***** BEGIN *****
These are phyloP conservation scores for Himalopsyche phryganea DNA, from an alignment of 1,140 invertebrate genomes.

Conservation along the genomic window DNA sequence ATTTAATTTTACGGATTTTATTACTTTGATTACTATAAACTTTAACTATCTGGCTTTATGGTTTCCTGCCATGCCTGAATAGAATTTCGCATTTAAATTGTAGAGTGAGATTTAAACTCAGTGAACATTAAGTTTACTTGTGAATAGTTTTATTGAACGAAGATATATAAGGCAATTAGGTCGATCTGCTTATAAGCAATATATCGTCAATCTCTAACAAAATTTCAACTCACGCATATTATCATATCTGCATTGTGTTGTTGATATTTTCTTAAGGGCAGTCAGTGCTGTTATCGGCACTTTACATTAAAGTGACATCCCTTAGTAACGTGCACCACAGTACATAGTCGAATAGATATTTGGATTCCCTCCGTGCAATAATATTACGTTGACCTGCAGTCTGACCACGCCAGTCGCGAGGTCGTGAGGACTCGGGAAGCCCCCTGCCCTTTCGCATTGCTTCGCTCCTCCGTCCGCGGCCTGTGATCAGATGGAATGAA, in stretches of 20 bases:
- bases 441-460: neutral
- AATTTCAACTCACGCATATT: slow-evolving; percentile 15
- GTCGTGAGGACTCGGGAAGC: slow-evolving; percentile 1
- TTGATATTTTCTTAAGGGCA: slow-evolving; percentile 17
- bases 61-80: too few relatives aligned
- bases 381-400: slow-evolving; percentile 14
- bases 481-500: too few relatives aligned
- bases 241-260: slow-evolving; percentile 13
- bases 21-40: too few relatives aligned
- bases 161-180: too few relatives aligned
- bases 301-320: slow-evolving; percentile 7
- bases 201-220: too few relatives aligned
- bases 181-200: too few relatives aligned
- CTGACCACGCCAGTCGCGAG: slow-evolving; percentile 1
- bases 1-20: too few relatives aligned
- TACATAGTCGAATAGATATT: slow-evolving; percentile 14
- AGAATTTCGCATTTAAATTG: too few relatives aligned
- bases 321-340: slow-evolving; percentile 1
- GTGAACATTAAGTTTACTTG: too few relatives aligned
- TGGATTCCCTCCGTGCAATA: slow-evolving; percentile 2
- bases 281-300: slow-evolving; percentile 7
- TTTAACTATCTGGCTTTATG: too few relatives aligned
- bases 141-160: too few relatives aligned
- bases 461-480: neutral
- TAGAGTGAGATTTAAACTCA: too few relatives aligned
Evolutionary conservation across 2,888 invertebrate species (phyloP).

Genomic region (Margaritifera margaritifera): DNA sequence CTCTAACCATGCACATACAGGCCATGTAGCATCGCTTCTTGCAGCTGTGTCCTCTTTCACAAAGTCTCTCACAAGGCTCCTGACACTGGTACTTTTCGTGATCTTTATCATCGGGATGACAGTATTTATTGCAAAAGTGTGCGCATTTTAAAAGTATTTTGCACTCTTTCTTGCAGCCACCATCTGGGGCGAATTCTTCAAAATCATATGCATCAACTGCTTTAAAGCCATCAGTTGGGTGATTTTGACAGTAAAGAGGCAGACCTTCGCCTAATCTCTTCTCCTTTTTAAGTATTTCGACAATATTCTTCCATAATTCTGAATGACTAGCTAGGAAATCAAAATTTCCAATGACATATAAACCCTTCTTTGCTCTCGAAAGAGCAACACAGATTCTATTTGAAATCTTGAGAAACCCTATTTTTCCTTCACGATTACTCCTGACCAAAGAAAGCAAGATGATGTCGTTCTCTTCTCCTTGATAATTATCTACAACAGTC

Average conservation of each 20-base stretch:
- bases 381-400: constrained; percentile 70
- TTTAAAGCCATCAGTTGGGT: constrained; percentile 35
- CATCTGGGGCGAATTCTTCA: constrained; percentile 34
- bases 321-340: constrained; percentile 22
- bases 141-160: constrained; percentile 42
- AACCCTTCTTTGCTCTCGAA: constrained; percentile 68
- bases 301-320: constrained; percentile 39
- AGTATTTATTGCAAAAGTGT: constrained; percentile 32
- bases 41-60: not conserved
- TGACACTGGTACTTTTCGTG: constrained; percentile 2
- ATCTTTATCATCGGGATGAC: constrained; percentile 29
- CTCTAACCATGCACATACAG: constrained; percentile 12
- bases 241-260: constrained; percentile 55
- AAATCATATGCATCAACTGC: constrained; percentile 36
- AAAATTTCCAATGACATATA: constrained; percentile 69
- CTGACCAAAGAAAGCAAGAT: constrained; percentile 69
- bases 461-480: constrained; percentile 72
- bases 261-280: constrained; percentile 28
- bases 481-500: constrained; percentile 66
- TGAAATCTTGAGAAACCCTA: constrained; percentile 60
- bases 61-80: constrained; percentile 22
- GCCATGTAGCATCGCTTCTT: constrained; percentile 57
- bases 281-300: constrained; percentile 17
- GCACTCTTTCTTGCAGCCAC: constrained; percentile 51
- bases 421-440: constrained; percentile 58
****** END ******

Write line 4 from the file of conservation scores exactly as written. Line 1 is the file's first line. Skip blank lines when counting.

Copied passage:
- AATTTCAACTCACGCATATT: slow-evolving; percentile 15